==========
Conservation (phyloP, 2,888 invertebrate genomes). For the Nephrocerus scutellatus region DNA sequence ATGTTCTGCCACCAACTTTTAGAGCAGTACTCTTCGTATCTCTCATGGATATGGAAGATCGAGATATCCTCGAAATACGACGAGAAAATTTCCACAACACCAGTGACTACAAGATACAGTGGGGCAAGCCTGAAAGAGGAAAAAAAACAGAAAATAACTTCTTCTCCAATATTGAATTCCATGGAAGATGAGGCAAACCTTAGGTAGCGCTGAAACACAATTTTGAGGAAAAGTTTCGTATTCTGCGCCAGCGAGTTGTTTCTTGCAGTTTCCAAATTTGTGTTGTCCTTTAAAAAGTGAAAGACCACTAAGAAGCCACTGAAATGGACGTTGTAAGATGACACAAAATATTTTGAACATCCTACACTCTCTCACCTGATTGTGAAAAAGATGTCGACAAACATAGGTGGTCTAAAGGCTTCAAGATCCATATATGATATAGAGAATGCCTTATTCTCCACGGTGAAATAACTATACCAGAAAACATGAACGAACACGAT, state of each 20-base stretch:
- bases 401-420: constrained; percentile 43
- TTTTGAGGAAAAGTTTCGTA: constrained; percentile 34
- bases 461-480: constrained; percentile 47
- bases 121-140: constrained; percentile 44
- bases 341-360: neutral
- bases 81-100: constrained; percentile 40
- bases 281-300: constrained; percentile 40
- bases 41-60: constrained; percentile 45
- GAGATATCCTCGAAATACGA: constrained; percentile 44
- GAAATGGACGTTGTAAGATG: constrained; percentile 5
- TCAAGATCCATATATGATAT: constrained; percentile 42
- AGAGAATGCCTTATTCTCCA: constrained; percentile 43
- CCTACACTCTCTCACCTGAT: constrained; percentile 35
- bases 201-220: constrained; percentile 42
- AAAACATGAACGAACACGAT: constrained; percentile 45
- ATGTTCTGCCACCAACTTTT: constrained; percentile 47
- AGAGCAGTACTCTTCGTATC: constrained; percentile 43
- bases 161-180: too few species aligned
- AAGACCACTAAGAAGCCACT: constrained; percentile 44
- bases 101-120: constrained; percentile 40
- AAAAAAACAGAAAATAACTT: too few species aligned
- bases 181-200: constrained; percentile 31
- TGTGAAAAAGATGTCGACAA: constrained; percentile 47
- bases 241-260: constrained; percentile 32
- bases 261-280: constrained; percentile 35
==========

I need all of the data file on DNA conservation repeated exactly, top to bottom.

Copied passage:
Conservation (phyloP, 2,888 invertebrate genomes). For the Nephrocerus scutellatus region DNA sequence ATGTTCTGCCACCAACTTTTAGAGCAGTACTCTTCGTATCTCTCATGGATATGGAAGATCGAGATATCCTCGAAATACGACGAGAAAATTTCCACAACACCAGTGACTACAAGATACAGTGGGGCAAGCCTGAAAGAGGAAAAAAAACAGAAAATAACTTCTTCTCCAATATTGAATTCCATGGAAGATGAGGCAAACCTTAGGTAGCGCTGAAACACAATTTTGAGGAAAAGTTTCGTATTCTGCGCCAGCGAGTTGTTTCTTGCAGTTTCCAAATTTGTGTTGTCCTTTAAAAAGTGAAAGACCACTAAGAAGCCACTGAAATGGACGTTGTAAGATGACACAAAATATTTTGAACATCCTACACTCTCTCACCTGATTGTGAAAAAGATGTCGACAAACATAGGTGGTCTAAAGGCTTCAAGATCCATATATGATATAGAGAATGCCTTATTCTCCACGGTGAAATAACTATACCAGAAAACATGAACGAACACGAT, state of each 20-base stretch:
- bases 401-420: constrained; percentile 43
- TTTTGAGGAAAAGTTTCGTA: constrained; percentile 34
- bases 461-480: constrained; percentile 47
- bases 121-140: constrained; percentile 44
- bases 341-360: neutral
- bases 81-100: constrained; percentile 40
- bases 281-300: constrained; percentile 40
- bases 41-60: constrained; percentile 45
- GAGATATCCTCGAAATACGA: constrained; percentile 44
- GAAATGGACGTTGTAAGATG: constrained; percentile 5
- TCAAGATCCATATATGATAT: constrained; percentile 42
- AGAGAATGCCTTATTCTCCA: constrained; percentile 43
- CCTACACTCTCTCACCTGAT: constrained; percentile 35
- bases 201-220: constrained; percentile 42
- AAAACATGAACGAACACGAT: constrained; percentile 45
- ATGTTCTGCCACCAACTTTT: constrained; percentile 47
- AGAGCAGTACTCTTCGTATC: constrained; percentile 43
- bases 161-180: too few species aligned
- AAGACCACTAAGAAGCCACT: constrained; percentile 44
- bases 101-120: constrained; percentile 40
- AAAAAAACAGAAAATAACTT: too few species aligned
- bases 181-200: constrained; percentile 31
- TGTGAAAAAGATGTCGACAA: constrained; percentile 47
- bases 241-260: constrained; percentile 32
- bases 261-280: constrained; percentile 35